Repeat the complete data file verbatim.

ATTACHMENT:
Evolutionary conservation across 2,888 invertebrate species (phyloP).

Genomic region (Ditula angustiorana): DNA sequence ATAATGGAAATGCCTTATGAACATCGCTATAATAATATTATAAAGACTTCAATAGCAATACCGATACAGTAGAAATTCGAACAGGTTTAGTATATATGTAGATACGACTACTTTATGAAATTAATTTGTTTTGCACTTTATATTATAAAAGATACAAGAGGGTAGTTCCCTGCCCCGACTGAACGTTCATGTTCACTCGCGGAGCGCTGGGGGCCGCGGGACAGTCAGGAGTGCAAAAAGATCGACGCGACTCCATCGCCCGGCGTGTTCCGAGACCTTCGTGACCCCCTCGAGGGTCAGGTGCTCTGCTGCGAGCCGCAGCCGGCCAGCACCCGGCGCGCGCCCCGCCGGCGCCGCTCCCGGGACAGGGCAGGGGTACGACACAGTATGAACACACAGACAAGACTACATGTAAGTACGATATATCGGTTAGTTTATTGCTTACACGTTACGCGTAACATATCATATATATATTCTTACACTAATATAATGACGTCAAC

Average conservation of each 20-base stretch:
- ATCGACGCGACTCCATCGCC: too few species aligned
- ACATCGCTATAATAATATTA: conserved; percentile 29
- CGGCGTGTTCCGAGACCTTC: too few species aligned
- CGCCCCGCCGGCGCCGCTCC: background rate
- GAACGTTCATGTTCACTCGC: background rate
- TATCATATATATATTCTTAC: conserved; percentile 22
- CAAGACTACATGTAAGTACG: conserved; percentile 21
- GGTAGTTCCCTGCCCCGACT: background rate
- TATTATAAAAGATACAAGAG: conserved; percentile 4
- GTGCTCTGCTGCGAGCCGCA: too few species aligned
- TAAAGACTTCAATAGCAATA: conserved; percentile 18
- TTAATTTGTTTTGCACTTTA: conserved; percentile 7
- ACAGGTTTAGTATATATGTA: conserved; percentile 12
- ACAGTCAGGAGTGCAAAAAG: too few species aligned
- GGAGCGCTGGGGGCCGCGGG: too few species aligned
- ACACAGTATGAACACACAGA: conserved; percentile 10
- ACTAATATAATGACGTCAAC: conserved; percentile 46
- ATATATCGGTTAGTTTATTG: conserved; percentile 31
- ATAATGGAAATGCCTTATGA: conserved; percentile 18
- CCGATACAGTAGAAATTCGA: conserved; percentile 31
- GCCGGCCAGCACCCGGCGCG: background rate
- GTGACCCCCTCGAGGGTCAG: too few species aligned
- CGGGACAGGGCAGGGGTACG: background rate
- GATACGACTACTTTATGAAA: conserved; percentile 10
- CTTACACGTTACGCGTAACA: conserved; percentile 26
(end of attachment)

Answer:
Evolutionary conservation across 2,888 invertebrate species (phyloP).

Genomic region (Ditula angustiorana): DNA sequence ATAATGGAAATGCCTTATGAACATCGCTATAATAATATTATAAAGACTTCAATAGCAATACCGATACAGTAGAAATTCGAACAGGTTTAGTATATATGTAGATACGACTACTTTATGAAATTAATTTGTTTTGCACTTTATATTATAAAAGATACAAGAGGGTAGTTCCCTGCCCCGACTGAACGTTCATGTTCACTCGCGGAGCGCTGGGGGCCGCGGGACAGTCAGGAGTGCAAAAAGATCGACGCGACTCCATCGCCCGGCGTGTTCCGAGACCTTCGTGACCCCCTCGAGGGTCAGGTGCTCTGCTGCGAGCCGCAGCCGGCCAGCACCCGGCGCGCGCCCCGCCGGCGCCGCTCCCGGGACAGGGCAGGGGTACGACACAGTATGAACACACAGACAAGACTACATGTAAGTACGATATATCGGTTAGTTTATTGCTTACACGTTACGCGTAACATATCATATATATATTCTTACACTAATATAATGACGTCAAC

Average conservation of each 20-base stretch:
- ATCGACGCGACTCCATCGCC: too few species aligned
- ACATCGCTATAATAATATTA: conserved; percentile 29
- CGGCGTGTTCCGAGACCTTC: too few species aligned
- CGCCCCGCCGGCGCCGCTCC: background rate
- GAACGTTCATGTTCACTCGC: background rate
- TATCATATATATATTCTTAC: conserved; percentile 22
- CAAGACTACATGTAAGTACG: conserved; percentile 21
- GGTAGTTCCCTGCCCCGACT: background rate
- TATTATAAAAGATACAAGAG: conserved; percentile 4
- GTGCTCTGCTGCGAGCCGCA: too few species aligned
- TAAAGACTTCAATAGCAATA: conserved; percentile 18
- TTAATTTGTTTTGCACTTTA: conserved; percentile 7
- ACAGGTTTAGTATATATGTA: conserved; percentile 12
- ACAGTCAGGAGTGCAAAAAG: too few species aligned
- GGAGCGCTGGGGGCCGCGGG: too few species aligned
- ACACAGTATGAACACACAGA: conserved; percentile 10
- ACTAATATAATGACGTCAAC: conserved; percentile 46
- ATATATCGGTTAGTTTATTG: conserved; percentile 31
- ATAATGGAAATGCCTTATGA: conserved; percentile 18
- CCGATACAGTAGAAATTCGA: conserved; percentile 31
- GCCGGCCAGCACCCGGCGCG: background rate
- GTGACCCCCTCGAGGGTCAG: too few species aligned
- CGGGACAGGGCAGGGGTACG: background rate
- GATACGACTACTTTATGAAA: conserved; percentile 10
- CTTACACGTTACGCGTAACA: conserved; percentile 26